1. Once on Track Four, employees tend to stay on Track Four. Many supervisors have a greater tendency to see the bad in employees than the good. Once they see the bad and place the employee on the bad track, or Track Four, they tend to condemn the employee forever on that track. Moreover, the condemned employee perceives the negative or low expectations placed on him by the supervisor and many tend to act or perform down to the low expectations-“if that is what he thinks of me, then I will prove him right!” The usual result is that the supervisor’s negative perceptions of the employee are reinforced and the employee remains condemned to Track Four.


2. As long as the employee is on Track Four nothing good will ever happen to his career. The supervisor may be too timid to attempt to fire the employee or even to apply strong discipline, but the employee will never be chosen for upward mobility or recommended for promotion. Being labeled “the employee from hell or being placed on Track Four is a curse for the employee’s career.


My advice to all employees on Track Four is to get off as soon as possible. Improve your relationship with the boss, change your behavior, improve your work performance, change bosses, change jobs or change organizations. Do what is necessary to get re-tracked.


My advice to all supervisors who have Track Four employees is to reevaluate your assumptions about the employees. The important thing to remember is that every “bad” employee can be reclaimed and delivered from the fires of hell and made into satisfactory employees if supervisors do what they are paid to do-be effective supervisors.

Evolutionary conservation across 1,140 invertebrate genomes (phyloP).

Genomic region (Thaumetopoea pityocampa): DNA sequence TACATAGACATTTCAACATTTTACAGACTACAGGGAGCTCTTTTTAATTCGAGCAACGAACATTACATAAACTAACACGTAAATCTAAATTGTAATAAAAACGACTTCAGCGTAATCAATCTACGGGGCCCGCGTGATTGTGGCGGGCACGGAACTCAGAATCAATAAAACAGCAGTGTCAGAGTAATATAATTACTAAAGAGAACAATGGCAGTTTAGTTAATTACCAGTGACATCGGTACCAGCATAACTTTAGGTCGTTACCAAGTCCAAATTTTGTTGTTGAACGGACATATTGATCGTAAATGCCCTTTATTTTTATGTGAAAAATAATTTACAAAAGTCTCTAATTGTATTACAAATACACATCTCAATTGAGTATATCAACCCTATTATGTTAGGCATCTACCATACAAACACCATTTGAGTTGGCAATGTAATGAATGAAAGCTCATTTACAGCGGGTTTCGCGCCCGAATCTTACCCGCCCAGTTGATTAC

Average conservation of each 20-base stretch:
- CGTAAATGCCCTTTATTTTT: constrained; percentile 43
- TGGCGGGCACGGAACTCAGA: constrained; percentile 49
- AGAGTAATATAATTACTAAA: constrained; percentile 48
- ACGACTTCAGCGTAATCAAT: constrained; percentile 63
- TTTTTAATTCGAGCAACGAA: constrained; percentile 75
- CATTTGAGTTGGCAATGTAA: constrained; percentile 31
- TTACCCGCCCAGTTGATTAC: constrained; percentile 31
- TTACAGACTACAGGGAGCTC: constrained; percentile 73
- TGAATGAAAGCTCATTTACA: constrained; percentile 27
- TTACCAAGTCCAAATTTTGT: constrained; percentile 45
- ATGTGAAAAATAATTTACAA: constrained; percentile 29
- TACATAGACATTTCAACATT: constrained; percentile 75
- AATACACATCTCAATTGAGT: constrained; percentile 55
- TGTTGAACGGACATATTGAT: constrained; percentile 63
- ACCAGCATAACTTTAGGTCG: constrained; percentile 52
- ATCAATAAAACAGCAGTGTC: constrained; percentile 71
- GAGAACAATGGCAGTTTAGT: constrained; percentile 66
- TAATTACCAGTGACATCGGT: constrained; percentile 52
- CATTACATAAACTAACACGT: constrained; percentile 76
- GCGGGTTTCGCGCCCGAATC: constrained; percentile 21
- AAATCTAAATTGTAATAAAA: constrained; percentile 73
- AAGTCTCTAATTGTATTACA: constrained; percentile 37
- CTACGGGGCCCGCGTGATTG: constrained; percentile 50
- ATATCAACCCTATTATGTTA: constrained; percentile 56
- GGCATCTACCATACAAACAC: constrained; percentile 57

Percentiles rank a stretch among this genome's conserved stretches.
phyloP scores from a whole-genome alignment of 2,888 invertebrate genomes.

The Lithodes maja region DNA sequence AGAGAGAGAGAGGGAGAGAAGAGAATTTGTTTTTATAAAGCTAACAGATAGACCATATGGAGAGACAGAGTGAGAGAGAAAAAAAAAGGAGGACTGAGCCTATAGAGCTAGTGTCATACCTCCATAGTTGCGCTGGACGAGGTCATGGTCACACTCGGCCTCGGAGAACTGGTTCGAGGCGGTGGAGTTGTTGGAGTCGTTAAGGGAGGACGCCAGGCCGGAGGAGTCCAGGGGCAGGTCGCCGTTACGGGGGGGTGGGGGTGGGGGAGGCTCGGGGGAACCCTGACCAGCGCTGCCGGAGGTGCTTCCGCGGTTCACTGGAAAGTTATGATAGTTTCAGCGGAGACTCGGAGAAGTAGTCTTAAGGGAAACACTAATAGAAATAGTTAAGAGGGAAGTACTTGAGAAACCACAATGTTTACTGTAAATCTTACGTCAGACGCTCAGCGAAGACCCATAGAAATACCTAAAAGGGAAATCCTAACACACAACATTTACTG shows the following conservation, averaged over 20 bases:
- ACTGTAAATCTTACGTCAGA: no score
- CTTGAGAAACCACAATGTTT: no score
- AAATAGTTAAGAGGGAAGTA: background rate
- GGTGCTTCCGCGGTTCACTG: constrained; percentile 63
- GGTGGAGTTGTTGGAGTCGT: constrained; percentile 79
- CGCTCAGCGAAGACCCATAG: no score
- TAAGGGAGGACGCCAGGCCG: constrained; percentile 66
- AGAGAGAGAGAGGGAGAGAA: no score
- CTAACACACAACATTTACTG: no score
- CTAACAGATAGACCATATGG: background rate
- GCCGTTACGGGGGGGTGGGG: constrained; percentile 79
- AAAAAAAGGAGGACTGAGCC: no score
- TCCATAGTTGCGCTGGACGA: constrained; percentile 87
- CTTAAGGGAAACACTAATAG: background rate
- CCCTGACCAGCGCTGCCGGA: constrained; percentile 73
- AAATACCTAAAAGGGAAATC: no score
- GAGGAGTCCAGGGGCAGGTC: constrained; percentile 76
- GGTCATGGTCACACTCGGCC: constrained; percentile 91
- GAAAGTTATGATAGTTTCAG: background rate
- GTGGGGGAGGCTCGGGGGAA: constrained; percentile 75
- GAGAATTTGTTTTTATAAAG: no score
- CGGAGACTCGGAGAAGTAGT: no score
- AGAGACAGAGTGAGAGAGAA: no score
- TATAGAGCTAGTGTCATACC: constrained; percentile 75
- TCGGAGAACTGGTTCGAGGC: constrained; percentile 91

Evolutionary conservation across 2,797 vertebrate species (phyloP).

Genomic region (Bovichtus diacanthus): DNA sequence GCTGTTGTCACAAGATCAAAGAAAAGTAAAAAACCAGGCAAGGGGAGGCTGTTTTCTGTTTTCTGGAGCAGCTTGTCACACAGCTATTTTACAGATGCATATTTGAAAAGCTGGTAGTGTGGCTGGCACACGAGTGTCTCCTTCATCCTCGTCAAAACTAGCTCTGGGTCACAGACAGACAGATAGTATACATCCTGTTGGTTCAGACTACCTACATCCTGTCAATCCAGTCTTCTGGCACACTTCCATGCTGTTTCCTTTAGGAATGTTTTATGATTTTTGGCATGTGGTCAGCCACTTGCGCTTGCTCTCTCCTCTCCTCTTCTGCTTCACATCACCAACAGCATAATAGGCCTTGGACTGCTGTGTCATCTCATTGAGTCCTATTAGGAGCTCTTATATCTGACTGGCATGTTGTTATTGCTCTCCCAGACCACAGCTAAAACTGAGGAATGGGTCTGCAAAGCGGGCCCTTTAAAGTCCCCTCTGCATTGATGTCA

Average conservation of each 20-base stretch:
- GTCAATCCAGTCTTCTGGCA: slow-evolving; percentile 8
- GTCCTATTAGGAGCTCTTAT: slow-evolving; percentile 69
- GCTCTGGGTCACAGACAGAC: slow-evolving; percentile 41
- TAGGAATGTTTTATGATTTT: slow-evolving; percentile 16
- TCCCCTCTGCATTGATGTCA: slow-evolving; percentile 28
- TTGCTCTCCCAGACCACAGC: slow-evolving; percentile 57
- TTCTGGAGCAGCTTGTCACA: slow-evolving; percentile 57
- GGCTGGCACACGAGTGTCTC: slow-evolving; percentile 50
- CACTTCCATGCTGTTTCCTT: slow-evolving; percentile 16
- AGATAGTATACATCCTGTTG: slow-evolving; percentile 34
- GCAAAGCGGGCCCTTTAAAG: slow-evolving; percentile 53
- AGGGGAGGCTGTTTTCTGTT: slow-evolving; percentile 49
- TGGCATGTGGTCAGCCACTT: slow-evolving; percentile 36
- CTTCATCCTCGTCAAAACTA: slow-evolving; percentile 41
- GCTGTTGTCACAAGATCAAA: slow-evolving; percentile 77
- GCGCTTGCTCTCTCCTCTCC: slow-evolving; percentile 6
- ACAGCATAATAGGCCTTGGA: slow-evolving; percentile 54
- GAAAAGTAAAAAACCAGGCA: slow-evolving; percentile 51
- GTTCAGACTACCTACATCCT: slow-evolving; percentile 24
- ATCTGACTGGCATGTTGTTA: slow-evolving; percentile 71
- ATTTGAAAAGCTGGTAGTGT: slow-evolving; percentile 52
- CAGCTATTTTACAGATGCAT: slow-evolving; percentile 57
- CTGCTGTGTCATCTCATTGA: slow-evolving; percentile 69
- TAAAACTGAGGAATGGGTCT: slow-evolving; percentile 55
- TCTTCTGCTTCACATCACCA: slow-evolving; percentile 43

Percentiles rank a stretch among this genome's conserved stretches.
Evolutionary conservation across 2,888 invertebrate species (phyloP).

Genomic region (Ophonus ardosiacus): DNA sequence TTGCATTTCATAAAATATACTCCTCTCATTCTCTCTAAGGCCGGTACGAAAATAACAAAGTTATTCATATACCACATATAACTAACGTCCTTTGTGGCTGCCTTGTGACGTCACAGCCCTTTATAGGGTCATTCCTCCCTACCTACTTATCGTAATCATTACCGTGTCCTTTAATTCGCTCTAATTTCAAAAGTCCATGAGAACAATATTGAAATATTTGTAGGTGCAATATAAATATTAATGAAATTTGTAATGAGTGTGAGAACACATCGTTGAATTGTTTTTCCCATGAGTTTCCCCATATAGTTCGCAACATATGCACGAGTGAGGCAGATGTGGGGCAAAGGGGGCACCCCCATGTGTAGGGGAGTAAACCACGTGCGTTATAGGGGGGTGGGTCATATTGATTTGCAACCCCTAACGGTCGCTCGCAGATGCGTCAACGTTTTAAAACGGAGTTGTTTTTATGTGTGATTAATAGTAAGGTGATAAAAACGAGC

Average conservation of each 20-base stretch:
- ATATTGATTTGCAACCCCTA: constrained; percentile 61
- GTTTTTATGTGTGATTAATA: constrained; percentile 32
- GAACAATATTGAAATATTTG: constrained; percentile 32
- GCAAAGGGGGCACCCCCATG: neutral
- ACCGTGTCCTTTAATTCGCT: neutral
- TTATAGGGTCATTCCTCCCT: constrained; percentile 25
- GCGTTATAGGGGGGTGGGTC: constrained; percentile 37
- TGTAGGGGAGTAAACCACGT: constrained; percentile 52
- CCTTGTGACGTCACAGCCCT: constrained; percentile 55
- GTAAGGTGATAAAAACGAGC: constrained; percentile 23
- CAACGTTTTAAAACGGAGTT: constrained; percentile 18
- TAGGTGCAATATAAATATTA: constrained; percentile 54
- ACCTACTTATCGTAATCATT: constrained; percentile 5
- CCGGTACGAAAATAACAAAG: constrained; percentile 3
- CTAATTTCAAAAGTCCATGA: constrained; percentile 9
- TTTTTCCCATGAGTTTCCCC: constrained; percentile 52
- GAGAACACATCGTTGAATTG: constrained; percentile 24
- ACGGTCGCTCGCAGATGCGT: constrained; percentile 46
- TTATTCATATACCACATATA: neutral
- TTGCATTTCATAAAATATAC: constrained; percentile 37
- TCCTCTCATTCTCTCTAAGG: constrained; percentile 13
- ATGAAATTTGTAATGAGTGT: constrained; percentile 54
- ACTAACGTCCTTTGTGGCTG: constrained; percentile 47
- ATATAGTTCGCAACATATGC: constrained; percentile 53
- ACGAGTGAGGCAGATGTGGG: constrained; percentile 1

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Comments 3 comments

kiran21 profile image

kiran21 4 years ago from India

Well explained...there are indeed some employees who test the boss' nerves!


tegan1969 4 years ago

What if the boss is track 4 as well as the employee? Then what happens.


hugheshhrs profile image

hugheshhrs 4 years ago from originally the USA, now Malaysia Author

I understand your question. Actually, in certain respects, all "bad" bosses or so-called "bosses from hell" can be thought of as track four. I have written may hubs about these kinds of supervisors, such as How to File a Complaint or Grievance Against a Bad Boss. These hubs are designed to help the employees deal with these kinds of bosses.

This hub is also designed to help the employee in dealing with bad bosses, or those you might call, track four. You see-and you will see clearly if you read my book, Your Career Track, there are two aspects to the track four concept. One aspect is that there are some employees who are really track four-big problems for any and all supervisors. But the other aspect is that many employees who are placed on track four by their supervisors are done so quite undeservedly, for the slightest mistake or simply because the boss does not like the employee. One of the points of my book and the point of the hub is to show that getting off of track four is essential for the survival of your career, and I give practical hints how this can be done. Bad bosses-or track four bosses-tend to put employees on track four more quickly and more unfairly and tend to be more reluctant to remove them from that track.